Deaf toddler's parents win NHS battle
Hospital trust refused to pay for boy to have implants in both ears, then
relented after pressure
THE parents of a toddler who has become deaf in both ears were told by NHS
bosses that he could have the hearing restored in one ear, but not in both.
However, after The Times asked North Dorset Primary Care Trust (PCT) to
justify the decision, it relented and agreed to operate on both ears. The trust
denied that the call from The Times had any influence on the decision, which it
says it had been considering carefully for some time.
Later the same day we received a letter from our PCT informing us they were 'not willing to provide funding for a second cochlear implant for Tom'.
We had gone into the Appeal Panel meeting on Tuesday afternoon desperately trying to be hopeful of a positive outcome. We had opted to present our case in person rather than submit a written appeal - having felt the level of helplessness that comes with sitting by a comatose child's bed, the more involved in the process we were the better, however painful it may prove to be.
We practised and honed the presentation, covering what we regarded as all the salient points:
- the research on bilateral implants published thus far
- ongoing research reported at International Conferences,
- pertinent research regarding deafness and education, mental health and work
- the international perspective
- exceptional circumstances relating to Tom (bearing in mind he is post-meningitic, under two and had language prior to his deafness)
- testimony from bilaterally implanted children and their parents
We delivered it with the level of competence you'd hope for from an ex-teacher and a project manager. We even managed to control the waver in our voices when we touched on the more personal, emotive issues.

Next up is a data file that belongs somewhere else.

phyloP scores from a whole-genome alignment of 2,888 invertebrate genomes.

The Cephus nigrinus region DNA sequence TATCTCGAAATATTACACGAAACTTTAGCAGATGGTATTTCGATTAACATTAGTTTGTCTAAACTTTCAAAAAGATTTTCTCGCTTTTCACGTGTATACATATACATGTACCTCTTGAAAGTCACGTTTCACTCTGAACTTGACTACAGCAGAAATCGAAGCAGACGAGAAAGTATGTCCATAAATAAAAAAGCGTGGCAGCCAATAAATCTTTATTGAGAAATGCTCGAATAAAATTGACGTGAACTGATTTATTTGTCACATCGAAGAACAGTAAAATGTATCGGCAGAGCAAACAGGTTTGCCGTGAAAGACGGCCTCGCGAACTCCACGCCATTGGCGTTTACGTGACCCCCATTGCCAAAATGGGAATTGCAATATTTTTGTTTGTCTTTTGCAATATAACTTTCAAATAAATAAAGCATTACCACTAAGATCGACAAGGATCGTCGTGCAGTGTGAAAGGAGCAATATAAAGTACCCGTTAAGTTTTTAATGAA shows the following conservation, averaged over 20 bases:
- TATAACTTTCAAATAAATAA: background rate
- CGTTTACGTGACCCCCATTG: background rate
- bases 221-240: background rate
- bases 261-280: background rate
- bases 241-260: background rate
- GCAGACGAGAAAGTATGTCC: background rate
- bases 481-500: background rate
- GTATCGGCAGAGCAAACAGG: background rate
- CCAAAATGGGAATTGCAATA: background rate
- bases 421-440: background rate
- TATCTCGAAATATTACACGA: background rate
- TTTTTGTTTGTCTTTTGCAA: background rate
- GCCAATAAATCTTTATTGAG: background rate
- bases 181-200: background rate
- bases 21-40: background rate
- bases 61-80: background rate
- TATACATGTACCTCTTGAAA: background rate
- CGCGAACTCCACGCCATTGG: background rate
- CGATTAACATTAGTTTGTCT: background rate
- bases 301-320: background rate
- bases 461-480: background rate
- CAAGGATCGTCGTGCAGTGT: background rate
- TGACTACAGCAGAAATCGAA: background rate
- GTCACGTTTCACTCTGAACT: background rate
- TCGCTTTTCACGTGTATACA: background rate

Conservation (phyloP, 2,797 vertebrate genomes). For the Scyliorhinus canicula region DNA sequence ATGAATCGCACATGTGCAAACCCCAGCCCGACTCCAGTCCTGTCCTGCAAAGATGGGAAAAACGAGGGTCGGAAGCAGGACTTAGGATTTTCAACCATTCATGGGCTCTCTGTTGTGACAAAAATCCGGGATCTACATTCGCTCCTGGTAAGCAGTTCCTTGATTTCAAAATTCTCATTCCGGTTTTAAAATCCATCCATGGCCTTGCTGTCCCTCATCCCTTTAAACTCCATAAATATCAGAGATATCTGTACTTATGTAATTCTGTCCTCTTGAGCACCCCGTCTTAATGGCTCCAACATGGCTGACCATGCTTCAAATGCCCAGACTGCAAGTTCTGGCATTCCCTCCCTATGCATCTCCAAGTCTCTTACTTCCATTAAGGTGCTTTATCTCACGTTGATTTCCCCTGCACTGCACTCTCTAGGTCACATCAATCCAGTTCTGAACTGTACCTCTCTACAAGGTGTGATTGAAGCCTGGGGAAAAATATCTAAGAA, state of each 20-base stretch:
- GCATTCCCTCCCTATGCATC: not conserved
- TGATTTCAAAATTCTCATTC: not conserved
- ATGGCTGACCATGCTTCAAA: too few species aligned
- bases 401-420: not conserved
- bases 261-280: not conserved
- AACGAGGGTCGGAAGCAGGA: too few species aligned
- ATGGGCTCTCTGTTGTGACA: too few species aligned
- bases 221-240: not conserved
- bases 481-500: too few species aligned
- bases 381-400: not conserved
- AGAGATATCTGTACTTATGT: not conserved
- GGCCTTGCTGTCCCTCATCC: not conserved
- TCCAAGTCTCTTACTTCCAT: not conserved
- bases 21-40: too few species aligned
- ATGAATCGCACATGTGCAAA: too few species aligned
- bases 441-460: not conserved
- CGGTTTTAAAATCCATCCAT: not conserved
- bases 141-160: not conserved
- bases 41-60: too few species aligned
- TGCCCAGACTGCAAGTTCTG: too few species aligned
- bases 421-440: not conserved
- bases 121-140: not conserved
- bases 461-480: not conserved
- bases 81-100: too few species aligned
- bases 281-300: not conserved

And, quite frankly, the whole effort was futile.
My dad, who came to drive the keyboard and whose support has been immeasurable throughout, came away thinking we had hope. I had to admire his optimism in the face of such evidence to the contrary. What I assumed, quite wrongly, to be a question and answer session to clarify our case was, in reality, an extended explanation of why they were going to turn us down. My feeling is that the panel had, to varying degrees, made up their minds long before we appeared.
PCTs can't have a blanket policy - there has to be wriggle room where 'exceptional circumstances' allow for independent decisions. Well, there has to be the appearance of it anyway; the pot is only so big as we were told in ever more imaginative ways ('we're not dumb, we understand!!' I wanted to shout) 'you know those other PCTs/countries who believe the research and stuff, well they've got more than we have...'
I tried to explain that, as much as we'd like to, we didn't have the time or the money to move to Scotland, Camden, Barnet, Norway, Iceland, Spain, Austria, Germany....or possibly North Dorset.
They may have smiled ruefully; I don't know, I was on my way out of the door.